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'Wide Awake' Parade Brings Legacy Of Youth Political Involvement To Life

Rachel Otwell / Michael Christensen
recreated campaign items used in the original 1860 parade + an original banner

A fiddling duo is playing Civil War era tunes on the Old State Capitol plaza in downtown Springfield. Near them is a log cabin on wheels (well, technically it's made of cardboard) with a large ball attached to it - fashioned to look as though it was made of iron or steel, with the words "link on to Lincoln." It's old-timey propaganda created by a contemporary Illinois artist.

Moments earlier, residents and organizers ended here after a paradefrom Abraham Lincoln’s Springfield home. They were representing the "Wide Awakes," a Republican contingent of youth and young adults that formed to support Lincoln in the 1860 presidential election. Kids in groups like 4-H and the Springfield Urban League put together capes and banners in prior workshops to use for the day.

Credit Rachel Otwell
Peaches and Bacon played on the Old State Capitol Plaza after the parade wrapped up.

Paul Durica is the director of programs for the Illinois Humanities organization, which sponsored the event. He says the Wide Awakes participatory reenactment is an effort to explore what it's like "to be one of these young people back in 1860, actually walking the same streets that they did, following the same path and wearing sort of similar costumes and so forth and really trying to kind of capture this DIY feel behind the whole Wide Awake movement."

Those who dressed as the original parade marchers have on the capes as well as military-style hats. After Lincoln’s success, many would go on to join the Union Army. But today's events are mostly about their efforts to get out the vote. Says Durica, "They took to the streets in a very literal sense to try to get other people involved in the political process. And it really kind of resonates with the contemporary moment where once again we have younger people who maybe just like the Wide Awakes, can't make their feelings known at the ballot box, but still feel called upon. Part of the process was to put pressure on their elders to bring about the changes that they believe in.”

Durica, who says he isn’t intending to make a partisan statement, brings to mind the youth from Stoneman Douglas High School who earlier this year took to the streets and organized other students across the country to protest gun violence and regulations they see as too lax, after the massacre in Parkland, Florida. They have called on younger people and the public at large to get politically involved and vote.

Durica says it was great to see kids come out today with their families and get involved in the type of event that would usually be performed solely by re-enactors. “Instead you're actually being part of the event. When we kind of look at the past, we tend to think of it as being this kind of static thing, but it actually was very dynamic and fluid.”

Inside the Old State Capitol - in the same room where Lincoln gave his House Divided speech - a band plays music of the time in between a panel discussion.

Anne Moseley, director and curator of the Lincoln Heritage Museum, talks about a female auxiliary group from Middletown, Illinois - which she calls a “teeny, teeny tiny town." From this town though? Something big: an American flag about 24 feet long. “These ladies dyed the fabric, sewed it - put it all together - just for the rally of August 1860. Did these women get to go to the rally? No. Did they get to vote for Lincoln? No. But they took the time and the energy to put everything that they had to support their candidate," she tells the audience, seated at desks that once were used by state legislators.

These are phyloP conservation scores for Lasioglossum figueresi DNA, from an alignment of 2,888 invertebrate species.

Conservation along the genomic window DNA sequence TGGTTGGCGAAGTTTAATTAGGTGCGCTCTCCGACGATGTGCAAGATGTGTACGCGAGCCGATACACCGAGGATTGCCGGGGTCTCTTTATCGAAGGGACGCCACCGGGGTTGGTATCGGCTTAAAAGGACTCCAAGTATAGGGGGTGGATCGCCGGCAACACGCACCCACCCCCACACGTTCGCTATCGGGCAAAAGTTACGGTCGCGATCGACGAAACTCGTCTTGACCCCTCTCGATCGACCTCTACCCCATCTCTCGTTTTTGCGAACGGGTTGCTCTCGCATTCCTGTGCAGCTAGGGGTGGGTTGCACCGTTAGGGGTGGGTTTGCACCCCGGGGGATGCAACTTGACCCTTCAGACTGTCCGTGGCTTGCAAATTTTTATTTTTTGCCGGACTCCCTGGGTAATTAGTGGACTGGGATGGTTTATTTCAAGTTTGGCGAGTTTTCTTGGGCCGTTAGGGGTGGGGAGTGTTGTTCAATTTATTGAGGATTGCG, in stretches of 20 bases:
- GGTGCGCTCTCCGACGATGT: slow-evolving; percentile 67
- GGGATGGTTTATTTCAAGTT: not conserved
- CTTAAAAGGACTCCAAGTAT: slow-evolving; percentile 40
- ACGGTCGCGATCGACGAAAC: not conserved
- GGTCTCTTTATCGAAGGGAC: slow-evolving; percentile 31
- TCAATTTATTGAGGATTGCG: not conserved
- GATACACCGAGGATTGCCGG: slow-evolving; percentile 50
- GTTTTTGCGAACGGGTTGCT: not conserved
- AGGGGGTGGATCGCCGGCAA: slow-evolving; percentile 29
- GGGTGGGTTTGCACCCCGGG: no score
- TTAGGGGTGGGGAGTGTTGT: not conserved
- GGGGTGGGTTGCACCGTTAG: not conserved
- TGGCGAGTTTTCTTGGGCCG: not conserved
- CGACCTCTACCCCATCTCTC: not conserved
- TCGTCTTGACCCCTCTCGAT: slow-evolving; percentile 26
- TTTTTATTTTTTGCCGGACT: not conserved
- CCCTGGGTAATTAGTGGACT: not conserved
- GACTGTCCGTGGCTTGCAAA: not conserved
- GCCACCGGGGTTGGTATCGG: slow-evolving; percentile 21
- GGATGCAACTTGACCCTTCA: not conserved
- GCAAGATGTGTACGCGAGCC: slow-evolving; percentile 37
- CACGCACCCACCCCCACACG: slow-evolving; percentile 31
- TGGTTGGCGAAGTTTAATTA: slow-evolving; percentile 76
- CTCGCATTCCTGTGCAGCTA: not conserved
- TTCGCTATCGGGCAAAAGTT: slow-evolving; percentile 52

Nick Wylie is a creator too, he’s an artist from Chicago. He’s wearing the traditional Wide Awakes garb. Wylie created some of the signs that were used - with a modern twist. Some are pink. It’s a relatively subtle reference. Wiley is undergoing an artist residency at theSpringfield Art Association- where he’s looking into, as he puts it, a "controversial realm of Lincoln scholarship, to do with his sexuality.” In particular, he’s studying Lincoln’s relationship with Elmer Ellsworth, a close friend, best known as the first Union soldier to die in the Civil War. But why bring sexuality into something like this?

“Mining what we can from the histories that we have and finding the traces of queerness is considered by some, like a revisionist and apocryphal project. But for people in the queer community, I think it's important to understand that we didn't just pop up - that we've been part of American history since the beginning.”

Wylie's additions to the largely historical happenings today show how the country’s values have changed in the nearly 160 years since Lincoln first won the presidency. In 2015, Illinois resident and then President Barack Obama had the White House lit with rainbow-colored lights to celebrate the federal approval of gay marriage.

Still - some things remain the same - like efforts aimed to get out the vote. As the midterms draw near, it remains to be seen if youth involvement will sway any outcomes this time around. In a June poll andreport  from the Public Religion Research Institute and The Atlantic (titled 'American Democracy in Crisis'), less than a third of Americans aged 18 to 29 said they are “absolutely certain” they’ll vote in November.

Credit Rachel Otwell
Reproduced signs, including one Nick Wylie used some artistic license for.

The Illinois Humanities organization has three more participatory re-enactment events slated this year to celebrate that state's 200th year, including one this weekend in Kaskaskia. More information is here.

Rachel Otwell of the Illinois Times is a former NPR Illinois reporter.
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